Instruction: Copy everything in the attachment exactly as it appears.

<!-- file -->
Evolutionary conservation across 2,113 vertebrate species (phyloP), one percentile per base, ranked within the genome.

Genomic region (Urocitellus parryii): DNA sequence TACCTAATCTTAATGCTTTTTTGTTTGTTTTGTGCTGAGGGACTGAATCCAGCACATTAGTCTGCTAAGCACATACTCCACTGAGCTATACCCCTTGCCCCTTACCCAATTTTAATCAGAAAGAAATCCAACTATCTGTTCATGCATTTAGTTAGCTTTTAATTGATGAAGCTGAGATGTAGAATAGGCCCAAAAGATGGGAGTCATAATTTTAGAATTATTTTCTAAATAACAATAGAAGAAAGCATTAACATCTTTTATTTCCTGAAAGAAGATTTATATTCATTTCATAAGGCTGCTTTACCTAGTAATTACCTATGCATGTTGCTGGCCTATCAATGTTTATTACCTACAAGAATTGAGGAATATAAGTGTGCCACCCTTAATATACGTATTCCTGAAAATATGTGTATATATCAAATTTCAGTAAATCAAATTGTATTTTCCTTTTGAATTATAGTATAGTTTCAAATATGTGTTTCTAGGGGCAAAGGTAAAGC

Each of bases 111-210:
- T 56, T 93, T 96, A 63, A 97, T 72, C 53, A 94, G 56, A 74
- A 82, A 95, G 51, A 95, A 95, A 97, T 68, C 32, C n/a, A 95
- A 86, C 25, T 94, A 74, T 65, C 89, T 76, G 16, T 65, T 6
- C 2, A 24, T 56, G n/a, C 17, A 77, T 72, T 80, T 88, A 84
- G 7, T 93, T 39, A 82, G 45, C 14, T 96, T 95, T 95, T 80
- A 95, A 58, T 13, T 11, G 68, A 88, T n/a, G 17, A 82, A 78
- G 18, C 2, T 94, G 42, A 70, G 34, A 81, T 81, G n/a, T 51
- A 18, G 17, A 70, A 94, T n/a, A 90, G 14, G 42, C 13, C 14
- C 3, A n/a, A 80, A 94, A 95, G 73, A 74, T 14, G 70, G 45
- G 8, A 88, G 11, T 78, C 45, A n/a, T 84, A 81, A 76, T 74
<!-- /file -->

Evolutionary conservation across 2,113 vertebrate species (phyloP), one percentile per base, ranked within the genome.

Genomic region (Urocitellus parryii): DNA sequence TACCTAATCTTAATGCTTTTTTGTTTGTTTTGTGCTGAGGGACTGAATCCAGCACATTAGTCTGCTAAGCACATACTCCACTGAGCTATACCCCTTGCCCCTTACCCAATTTTAATCAGAAAGAAATCCAACTATCTGTTCATGCATTTAGTTAGCTTTTAATTGATGAAGCTGAGATGTAGAATAGGCCCAAAAGATGGGAGTCATAATTTTAGAATTATTTTCTAAATAACAATAGAAGAAAGCATTAACATCTTTTATTTCCTGAAAGAAGATTTATATTCATTTCATAAGGCTGCTTTACCTAGTAATTACCTATGCATGTTGCTGGCCTATCAATGTTTATTACCTACAAGAATTGAGGAATATAAGTGTGCCACCCTTAATATACGTATTCCTGAAAATATGTGTATATATCAAATTTCAGTAAATCAAATTGTATTTTCCTTTTGAATTATAGTATAGTTTCAAATATGTGTTTCTAGGGGCAAAGGTAAAGC

Each of bases 111-210:
- T 56, T 93, T 96, A 63, A 97, T 72, C 53, A 94, G 56, A 74
- A 82, A 95, G 51, A 95, A 95, A 97, T 68, C 32, C n/a, A 95
- A 86, C 25, T 94, A 74, T 65, C 89, T 76, G 16, T 65, T 6
- C 2, A 24, T 56, G n/a, C 17, A 77, T 72, T 80, T 88, A 84
- G 7, T 93, T 39, A 82, G 45, C 14, T 96, T 95, T 95, T 80
- A 95, A 58, T 13, T 11, G 68, A 88, T n/a, G 17, A 82, A 78
- G 18, C 2, T 94, G 42, A 70, G 34, A 81, T 81, G n/a, T 51
- A 18, G 17, A 70, A 94, T n/a, A 90, G 14, G 42, C 13, C 14
- C 3, A n/a, A 80, A 94, A 95, G 73, A 74, T 14, G 70, G 45
- G 8, A 88, G 11, T 78, C 45, A n/a, T 84, A 81, A 76, T 74